But this idea of making a mistake works too.
A salesman will, for example, know that $10,000 is a fair trade-in offer for a vehicle.
He or she agrees to $14,000 for the trade-in, but at some point during the paperwork, a mistake is found.
The salesman will come back and say that their manager will only let them do $10,000 on the trade-in.
But then the hook is already in.
They are betting that you have committed to buy – and will follow up on that commitment.
Understand: Commitment can be a powerful thing.
No matter which variety of lowballing is used, the sequence is the same: An advantage is offered that induces a favorable purchase decision; then, sometime after the decision has been made but before the bargain is sealed, the original purchase advantage is deftly removed. It seems almost incredible that a customer would buy a car under these circumstances. Yet it works—not on everybody, of course, but it is effective enough to be a staple compliance procedure in many, many car showrooms. Automobile dealers have come to understand the ability of a personal commitment to build its own support system, a support system of new justifications for the commitment.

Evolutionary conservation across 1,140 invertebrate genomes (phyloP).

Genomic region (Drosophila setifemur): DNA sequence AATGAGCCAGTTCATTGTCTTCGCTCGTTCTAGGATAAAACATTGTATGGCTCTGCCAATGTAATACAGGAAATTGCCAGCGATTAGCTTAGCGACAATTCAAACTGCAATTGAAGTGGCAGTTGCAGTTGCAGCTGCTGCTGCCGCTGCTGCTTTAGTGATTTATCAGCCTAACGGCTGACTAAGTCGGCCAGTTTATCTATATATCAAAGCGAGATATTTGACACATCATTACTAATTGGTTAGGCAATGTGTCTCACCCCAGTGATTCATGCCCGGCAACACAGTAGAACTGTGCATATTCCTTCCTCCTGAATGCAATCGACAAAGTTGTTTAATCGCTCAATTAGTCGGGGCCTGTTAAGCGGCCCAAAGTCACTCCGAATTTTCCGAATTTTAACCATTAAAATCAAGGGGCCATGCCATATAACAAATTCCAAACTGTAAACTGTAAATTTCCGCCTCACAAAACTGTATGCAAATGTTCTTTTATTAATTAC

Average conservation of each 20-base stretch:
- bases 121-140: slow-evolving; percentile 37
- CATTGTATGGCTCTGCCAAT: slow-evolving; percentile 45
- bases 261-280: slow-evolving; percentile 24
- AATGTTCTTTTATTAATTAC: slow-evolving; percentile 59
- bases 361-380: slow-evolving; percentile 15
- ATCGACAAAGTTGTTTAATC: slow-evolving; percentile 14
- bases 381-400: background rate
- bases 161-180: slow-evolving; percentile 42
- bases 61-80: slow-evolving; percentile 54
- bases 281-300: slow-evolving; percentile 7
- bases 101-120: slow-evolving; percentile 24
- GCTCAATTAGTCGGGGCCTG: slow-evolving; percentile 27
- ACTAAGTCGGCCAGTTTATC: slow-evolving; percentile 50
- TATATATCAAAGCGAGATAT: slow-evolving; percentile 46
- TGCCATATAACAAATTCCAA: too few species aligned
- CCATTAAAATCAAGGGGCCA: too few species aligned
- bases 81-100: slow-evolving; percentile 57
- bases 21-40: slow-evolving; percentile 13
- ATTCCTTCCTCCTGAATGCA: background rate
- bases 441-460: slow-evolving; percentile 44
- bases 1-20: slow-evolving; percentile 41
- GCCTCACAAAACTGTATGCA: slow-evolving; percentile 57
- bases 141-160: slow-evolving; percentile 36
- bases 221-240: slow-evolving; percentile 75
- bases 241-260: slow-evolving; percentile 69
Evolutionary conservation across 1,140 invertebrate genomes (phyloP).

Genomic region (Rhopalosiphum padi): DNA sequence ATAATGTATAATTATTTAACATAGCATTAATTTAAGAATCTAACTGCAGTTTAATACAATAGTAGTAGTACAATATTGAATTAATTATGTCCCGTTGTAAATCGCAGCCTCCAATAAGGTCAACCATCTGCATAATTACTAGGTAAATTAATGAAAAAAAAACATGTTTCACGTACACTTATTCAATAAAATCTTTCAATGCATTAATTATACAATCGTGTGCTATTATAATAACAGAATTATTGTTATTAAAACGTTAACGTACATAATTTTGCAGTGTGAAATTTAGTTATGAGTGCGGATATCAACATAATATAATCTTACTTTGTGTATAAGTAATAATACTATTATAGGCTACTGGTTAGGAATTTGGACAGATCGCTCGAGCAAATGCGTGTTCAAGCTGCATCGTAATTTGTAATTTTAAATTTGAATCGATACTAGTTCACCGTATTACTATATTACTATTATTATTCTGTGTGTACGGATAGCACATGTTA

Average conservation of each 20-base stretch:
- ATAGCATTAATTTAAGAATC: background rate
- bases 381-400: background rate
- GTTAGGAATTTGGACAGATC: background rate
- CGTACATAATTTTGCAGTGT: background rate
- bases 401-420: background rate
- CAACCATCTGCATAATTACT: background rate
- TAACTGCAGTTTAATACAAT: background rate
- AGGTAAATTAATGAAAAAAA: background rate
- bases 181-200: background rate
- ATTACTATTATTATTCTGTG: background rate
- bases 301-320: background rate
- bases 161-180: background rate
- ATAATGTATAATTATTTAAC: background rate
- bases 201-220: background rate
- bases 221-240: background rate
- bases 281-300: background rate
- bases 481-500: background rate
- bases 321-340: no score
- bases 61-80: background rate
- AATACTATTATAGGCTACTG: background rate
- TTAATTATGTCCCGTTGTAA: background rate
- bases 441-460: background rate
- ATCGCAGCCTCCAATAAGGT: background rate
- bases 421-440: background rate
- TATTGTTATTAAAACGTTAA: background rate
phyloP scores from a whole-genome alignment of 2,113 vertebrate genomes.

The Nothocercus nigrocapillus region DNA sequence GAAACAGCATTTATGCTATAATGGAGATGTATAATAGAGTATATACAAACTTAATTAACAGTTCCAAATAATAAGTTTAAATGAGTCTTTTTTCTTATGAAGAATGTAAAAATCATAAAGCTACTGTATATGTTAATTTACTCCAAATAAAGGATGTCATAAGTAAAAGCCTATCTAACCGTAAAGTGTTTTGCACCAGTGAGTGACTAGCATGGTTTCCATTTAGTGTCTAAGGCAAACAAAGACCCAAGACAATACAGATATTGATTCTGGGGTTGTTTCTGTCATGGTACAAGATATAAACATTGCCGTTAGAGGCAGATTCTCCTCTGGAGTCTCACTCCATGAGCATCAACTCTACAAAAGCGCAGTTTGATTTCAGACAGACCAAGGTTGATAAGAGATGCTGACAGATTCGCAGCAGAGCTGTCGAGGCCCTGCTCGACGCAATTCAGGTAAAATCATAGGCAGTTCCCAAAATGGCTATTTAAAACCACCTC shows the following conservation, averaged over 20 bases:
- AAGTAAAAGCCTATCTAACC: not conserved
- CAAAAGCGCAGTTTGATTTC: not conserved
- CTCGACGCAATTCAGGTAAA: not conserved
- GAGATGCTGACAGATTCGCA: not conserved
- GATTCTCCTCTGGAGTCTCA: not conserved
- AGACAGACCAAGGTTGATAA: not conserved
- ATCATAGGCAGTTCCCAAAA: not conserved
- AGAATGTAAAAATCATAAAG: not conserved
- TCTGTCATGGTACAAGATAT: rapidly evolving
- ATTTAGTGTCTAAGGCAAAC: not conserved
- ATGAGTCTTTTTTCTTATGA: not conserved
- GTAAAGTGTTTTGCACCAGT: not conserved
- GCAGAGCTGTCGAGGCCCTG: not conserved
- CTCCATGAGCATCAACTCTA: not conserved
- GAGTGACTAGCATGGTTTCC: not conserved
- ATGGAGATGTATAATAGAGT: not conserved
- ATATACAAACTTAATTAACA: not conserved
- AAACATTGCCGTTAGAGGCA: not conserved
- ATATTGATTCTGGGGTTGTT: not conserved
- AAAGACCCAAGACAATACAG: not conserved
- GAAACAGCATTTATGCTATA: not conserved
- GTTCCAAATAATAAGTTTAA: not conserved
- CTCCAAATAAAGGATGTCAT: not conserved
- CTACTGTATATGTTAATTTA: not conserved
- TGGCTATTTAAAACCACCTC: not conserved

-Robert Cialdini, Influence